In 2023, we

  • Collected over 2,349,052 water quality, meteorological & nutrient measurements as part of the Reserve’s System-Wide Monitoring Program 
  • Collaborated with 10 partner organizations to conduct and support 20 active research projects at Reserve sites up and down the coast

Coastal Training Program

Over 500 professionals receive science-based information to protect our coastal resources. This year our Coastal Training Program (CTP) offered workshops and partner engagement meetings for decision-makers throughout coastal North Carolina.

This year, our Coastal Training Program,

  • Served communities throughout coastal N.C. by offering 7 different workshops.
  • These seven events served 533 professionals including real estate agents, local government staff, federal and state agency staff, and land use planners. 
  • Real estate agents were offered five trainings on barrier island development rules, living shorelines, and water quality protection. These events were held in partnership with Cape Fear Realtors and the Brunswick County Association of Realtors. Permitting considerations were presented by DCM regulatory staff at these workshops. Real estate workshop evaluations reflect the participants' new awareness of these issues, that they will share this information with their clients, and that these trainings should be mandatory for all agents selling property along our coast.
  • The CTP also worked closely with staff from the North Carolina Office of Recovery and Resilience and DCM’s Resilient Coastal Community Program to host the Resilience Funding Forum. This forum, with nearly 200 participants, brought together local government staff, non-profits, and funding agencies to help with grant writing and securing funds for local resilience projects.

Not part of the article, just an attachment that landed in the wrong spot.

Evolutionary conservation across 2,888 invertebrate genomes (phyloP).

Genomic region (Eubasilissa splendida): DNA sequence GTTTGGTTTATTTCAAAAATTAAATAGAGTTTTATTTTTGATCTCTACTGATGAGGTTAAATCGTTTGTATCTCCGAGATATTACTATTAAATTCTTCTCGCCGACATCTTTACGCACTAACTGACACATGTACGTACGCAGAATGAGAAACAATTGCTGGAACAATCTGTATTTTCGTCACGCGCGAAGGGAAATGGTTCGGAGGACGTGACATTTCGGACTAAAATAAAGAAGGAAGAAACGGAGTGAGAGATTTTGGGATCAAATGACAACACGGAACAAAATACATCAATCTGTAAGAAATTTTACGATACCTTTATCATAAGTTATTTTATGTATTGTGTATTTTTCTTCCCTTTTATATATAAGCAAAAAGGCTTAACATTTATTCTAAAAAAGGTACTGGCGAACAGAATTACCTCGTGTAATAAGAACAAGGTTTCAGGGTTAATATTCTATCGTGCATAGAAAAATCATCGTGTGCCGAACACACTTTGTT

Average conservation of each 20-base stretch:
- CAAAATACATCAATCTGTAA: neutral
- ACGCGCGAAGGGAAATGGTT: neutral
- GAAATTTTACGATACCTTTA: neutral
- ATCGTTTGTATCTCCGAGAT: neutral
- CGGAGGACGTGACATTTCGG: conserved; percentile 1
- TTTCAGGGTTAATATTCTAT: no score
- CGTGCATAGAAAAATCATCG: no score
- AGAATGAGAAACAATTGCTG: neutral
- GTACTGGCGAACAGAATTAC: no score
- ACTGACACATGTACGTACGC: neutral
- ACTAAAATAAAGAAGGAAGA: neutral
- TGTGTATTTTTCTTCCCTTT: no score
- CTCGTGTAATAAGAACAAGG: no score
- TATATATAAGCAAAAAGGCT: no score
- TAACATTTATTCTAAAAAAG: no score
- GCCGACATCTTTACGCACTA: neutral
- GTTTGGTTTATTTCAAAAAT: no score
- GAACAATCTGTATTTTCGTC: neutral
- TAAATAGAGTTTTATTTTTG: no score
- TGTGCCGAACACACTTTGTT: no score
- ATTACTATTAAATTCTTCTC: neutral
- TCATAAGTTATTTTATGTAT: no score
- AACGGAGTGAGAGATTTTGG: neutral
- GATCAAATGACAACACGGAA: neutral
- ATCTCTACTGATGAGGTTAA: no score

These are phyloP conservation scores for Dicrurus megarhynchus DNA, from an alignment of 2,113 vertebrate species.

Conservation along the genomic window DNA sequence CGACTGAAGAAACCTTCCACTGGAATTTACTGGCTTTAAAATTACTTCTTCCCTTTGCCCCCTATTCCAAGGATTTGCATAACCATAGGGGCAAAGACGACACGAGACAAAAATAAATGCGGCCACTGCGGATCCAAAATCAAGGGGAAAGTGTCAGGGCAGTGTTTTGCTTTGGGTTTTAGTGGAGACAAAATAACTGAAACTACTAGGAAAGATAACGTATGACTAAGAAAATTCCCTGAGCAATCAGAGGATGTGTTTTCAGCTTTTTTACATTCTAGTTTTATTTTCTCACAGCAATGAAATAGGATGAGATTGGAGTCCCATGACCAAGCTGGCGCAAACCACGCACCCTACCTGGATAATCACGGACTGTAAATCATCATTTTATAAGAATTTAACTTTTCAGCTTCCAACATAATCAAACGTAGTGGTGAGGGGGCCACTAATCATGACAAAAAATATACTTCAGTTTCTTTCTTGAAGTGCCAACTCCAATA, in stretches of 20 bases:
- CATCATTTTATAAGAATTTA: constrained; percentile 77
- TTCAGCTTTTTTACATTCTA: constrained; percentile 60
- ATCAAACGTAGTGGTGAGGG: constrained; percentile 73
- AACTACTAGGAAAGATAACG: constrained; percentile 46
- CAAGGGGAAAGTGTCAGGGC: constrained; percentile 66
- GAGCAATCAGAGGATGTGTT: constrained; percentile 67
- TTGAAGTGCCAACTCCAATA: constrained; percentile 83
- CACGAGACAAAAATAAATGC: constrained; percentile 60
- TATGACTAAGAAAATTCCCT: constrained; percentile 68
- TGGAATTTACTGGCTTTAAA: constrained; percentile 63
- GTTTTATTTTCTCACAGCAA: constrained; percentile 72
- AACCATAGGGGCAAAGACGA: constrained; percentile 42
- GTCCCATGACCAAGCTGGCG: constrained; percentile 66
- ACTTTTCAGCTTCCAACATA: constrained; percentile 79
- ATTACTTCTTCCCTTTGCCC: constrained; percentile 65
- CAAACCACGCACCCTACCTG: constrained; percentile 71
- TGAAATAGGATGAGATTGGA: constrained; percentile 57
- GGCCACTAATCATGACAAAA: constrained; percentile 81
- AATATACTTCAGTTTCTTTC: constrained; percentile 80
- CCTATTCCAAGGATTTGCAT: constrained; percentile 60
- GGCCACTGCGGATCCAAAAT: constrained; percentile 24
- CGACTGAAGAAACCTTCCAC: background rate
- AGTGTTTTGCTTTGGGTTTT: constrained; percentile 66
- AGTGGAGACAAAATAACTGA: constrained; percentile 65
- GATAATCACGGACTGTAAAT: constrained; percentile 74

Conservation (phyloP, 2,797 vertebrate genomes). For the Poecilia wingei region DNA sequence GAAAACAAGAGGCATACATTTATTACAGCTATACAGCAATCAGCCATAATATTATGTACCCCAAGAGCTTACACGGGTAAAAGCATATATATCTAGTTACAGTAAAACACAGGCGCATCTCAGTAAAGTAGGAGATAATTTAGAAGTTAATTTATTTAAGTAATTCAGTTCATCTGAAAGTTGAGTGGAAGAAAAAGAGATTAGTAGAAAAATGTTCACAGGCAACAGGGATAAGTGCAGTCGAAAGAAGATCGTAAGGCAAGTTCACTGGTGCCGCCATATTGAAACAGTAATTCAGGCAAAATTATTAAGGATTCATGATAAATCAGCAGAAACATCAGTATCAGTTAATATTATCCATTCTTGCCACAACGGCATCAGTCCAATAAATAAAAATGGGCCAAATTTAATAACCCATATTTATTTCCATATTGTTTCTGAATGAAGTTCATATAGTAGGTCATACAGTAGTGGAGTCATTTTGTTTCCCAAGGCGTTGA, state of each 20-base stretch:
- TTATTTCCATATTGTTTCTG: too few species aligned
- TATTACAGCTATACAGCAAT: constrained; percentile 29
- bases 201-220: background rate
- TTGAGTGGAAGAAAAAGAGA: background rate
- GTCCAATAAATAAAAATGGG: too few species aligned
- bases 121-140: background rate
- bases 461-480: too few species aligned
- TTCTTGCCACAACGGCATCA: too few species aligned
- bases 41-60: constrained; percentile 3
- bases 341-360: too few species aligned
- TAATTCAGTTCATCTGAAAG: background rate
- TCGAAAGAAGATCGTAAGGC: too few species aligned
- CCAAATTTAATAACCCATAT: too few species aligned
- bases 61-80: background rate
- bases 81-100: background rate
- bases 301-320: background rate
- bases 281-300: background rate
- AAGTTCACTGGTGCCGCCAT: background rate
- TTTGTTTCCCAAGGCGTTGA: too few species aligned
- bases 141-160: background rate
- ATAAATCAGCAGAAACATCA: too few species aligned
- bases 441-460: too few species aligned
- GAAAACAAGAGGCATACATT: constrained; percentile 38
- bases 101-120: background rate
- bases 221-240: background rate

Scuppernong Engagement Strategy Informs Regional Water Management Study

The Coastal Reserve, Albemarle-Pamlico National Estuary Partnership, The Nature Conservancy, and N.C. Sea Grant partnered to develop the Scuppernong Engagement Strategy to support local engagement for the Scuppernong Regional Water Management Study, which is funded by the Division of Water Resources’ Water Resources Development Grant Program. The Study was requested by local governments and land managers to help with water related issues in the Albemarle-Pamlico region.  The Engagement Strategy, funded by the NOAA Digital Coast Partnership, is supporting a collaborative community engagement process that is recognized as a need by the Study partners and is centered around equity and inclusion. Outreach events to increase awareness and gather input included a booth at the Scuppernong River Festival and a community meeting at the Eastern 4-H Center in Columbia. At these events, participants shared what they value about the region, learned about the water management study, and shared local knowledge about flooding hot spots. A kid fun zone with environmental education activities was part of both outreach events, so they were fun for the whole family!